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How would WWII personnel react?

Discussion in 'General Gun Discussions' started by Puncha, Feb 28, 2009.

  1. Puncha

    Puncha Member

    May 14, 2003
    South East Asia
    Considering what I know about old timer or old school shooters (retired ex-cops or soldiers), they are quite fixed in their ways. I don't mean this in a derogatory way as I too am quite old fashioned (am in my early 30s but strongly prefer older revolvers and reliable/tough bolt action rifles). However, as i mainly associate with the more senior (white haired) shooters at my range, their comments can be quite amusing.

    For example, there is the retired commandant of the police academy who thinks that revolvers are king and that his last issued service semi-auto handgun (in 1992) which was a browning high power was a "new fangled toy best suited to snot nosed rookie cops". Also, a retired navy captain that I shoot smallbore with frequently says that any gun with plastic parts is "trouble" and that only all steel/metal guns should be issued to service members.

    My question to you wise THRers is, if you went back in time to the battlefields of WWII or Korea, and showed hardened GIs (or even their axis/chi com counterparts) the following guns...

    1) Glock 21
    2) SIG P220
    3) H&K USP45
    4) Mod 96 Beretta
    5) H&K G36
    6) FN SCAR
    7) Steyr Aug/Famas/Tavor....any wonder 5.56mm bullpup

    how do you think they would react? Of course, the pistols would be shown to officers while the rifles passed to enlisted men.

    More realistically, do you have old male relatives (in their 70s and older) who have seen your modern service type weapons? What did they say? This would perhaps be an indicator of how old school servicemen regard todays wonder guns.
    Last edited: Feb 28, 2009
  2. solareclipse

    solareclipse Member

    Sep 18, 2005
    Inbetween FL and TN
    the hk 36 would be laughed at for not being able to be used as a crowbar/door ram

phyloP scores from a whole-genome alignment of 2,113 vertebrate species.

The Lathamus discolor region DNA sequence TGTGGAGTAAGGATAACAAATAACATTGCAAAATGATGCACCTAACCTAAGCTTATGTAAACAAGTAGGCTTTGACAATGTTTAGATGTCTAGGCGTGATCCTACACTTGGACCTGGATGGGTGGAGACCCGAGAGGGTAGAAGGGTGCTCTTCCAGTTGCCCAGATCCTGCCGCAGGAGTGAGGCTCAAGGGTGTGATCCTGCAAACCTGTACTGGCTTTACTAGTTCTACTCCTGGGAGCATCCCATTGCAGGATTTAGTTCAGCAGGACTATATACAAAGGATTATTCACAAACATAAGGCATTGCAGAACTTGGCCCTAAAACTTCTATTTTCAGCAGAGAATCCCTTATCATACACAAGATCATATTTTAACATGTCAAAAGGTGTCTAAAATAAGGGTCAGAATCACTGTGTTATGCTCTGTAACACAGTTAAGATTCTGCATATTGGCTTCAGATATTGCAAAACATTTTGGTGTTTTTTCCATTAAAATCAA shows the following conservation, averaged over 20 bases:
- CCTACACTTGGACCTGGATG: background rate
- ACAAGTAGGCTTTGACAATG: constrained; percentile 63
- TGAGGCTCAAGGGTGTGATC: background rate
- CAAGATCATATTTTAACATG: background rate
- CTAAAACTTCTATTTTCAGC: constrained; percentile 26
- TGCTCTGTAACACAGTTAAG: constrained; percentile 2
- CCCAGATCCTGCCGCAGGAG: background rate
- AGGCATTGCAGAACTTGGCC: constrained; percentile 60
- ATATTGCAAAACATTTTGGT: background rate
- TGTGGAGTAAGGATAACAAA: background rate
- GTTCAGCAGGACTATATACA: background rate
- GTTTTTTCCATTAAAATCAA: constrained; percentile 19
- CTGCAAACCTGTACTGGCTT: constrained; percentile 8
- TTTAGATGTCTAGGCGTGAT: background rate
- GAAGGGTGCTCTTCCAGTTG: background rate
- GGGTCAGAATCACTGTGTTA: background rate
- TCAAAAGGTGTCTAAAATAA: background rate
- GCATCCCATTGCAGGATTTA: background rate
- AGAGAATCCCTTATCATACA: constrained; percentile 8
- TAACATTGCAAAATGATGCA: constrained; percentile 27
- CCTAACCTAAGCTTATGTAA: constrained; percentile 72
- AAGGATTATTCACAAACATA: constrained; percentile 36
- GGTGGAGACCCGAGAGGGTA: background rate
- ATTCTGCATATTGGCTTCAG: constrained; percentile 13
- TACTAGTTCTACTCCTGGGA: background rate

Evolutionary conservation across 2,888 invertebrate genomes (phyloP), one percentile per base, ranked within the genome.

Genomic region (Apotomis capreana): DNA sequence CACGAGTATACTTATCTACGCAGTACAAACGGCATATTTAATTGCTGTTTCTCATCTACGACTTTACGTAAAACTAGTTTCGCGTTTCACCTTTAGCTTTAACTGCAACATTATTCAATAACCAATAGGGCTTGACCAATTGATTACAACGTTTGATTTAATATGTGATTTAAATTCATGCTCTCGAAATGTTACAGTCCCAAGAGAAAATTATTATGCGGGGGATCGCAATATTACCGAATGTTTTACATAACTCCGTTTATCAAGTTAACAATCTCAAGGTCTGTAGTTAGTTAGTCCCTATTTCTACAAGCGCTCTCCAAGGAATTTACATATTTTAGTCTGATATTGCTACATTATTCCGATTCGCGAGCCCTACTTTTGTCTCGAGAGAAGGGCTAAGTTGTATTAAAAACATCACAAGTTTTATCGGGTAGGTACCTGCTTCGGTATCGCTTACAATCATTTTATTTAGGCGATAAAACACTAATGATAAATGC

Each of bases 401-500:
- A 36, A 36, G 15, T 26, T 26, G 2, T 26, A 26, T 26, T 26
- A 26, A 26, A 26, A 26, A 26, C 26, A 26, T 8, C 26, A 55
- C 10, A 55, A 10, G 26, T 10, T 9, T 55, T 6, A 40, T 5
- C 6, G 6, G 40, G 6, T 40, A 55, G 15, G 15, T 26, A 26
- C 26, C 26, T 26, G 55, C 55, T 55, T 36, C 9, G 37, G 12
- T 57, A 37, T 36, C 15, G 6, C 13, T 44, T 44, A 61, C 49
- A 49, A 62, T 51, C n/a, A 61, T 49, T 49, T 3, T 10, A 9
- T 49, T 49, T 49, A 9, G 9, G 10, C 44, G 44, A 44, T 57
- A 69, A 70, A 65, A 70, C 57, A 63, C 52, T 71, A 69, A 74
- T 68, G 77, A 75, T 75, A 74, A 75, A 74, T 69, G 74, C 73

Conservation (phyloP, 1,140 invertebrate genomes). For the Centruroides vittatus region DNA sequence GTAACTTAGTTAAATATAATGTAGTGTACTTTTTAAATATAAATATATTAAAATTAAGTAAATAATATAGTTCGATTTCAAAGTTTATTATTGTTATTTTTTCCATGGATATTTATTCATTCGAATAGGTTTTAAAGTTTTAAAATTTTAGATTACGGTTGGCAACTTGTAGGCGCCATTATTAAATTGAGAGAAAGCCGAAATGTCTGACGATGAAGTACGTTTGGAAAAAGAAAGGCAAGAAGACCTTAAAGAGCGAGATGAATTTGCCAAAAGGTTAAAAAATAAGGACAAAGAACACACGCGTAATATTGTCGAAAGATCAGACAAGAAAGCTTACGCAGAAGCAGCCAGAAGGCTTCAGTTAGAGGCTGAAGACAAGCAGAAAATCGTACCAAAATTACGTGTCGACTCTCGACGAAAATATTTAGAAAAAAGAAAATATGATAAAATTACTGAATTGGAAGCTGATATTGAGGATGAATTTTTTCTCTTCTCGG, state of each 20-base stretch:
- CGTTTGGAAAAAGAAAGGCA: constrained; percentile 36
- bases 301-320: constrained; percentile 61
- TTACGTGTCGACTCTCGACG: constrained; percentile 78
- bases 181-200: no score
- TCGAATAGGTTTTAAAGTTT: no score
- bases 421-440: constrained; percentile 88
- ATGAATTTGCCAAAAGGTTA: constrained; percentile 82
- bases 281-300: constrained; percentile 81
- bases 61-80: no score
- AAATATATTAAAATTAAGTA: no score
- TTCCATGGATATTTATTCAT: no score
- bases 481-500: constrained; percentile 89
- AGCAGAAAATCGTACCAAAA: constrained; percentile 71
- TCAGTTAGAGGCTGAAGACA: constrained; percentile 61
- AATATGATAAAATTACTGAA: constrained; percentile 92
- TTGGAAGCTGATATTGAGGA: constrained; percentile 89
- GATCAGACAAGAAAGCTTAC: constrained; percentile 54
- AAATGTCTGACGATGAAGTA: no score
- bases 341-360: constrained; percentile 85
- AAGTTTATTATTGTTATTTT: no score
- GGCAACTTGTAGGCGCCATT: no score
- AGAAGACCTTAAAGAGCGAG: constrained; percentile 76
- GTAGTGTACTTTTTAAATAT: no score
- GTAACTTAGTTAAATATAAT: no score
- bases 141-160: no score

the beretta would be chastized for lack of cocking hammer and that its missing part of its slide

    the glock would be called a plastic squirt gun

    the sig is probably the only one that might pass. who knows.. in times of war you shoot whatever you have. you dont get to choose from a catalogue in the comfort of your home
  3. Sunray

    Sunray Senior Member

    May 17, 2003
    London, Ont.
    "...how do you think they would react?..." If it helped keep them alive without adding to the weight or it'd reduce the weight they had to hump and it's reliable, they'd jump all over any of 'em.
    Mind you, a handgun they wouldn't care one way or the other. Regular PBI troopies didn't fight with handguns. Handguns were for officers.
  4. Hush

    Hush New Member

    Jan 31, 2009
    As Clint Eastwood would say...with a Garand leveled....

  5. skidooman603

    skidooman603 Member

    Dec 13, 2008
    Northern Michigan
    Hang Out with an 87 year old, "active" shooter-WWII vet, all the time. I'm 47. It was like torture to him to see my AR or SKS or whatever the gun of the day was until he started to take a turn with em at the range. We are both huge Garand fans as well but his coment was " wow you could have mowed down 30 of those dogs instead of 8 without reloading!"
  6. Tom S.

    Tom S. Member

    Jan 12, 2009
    Waterford, MI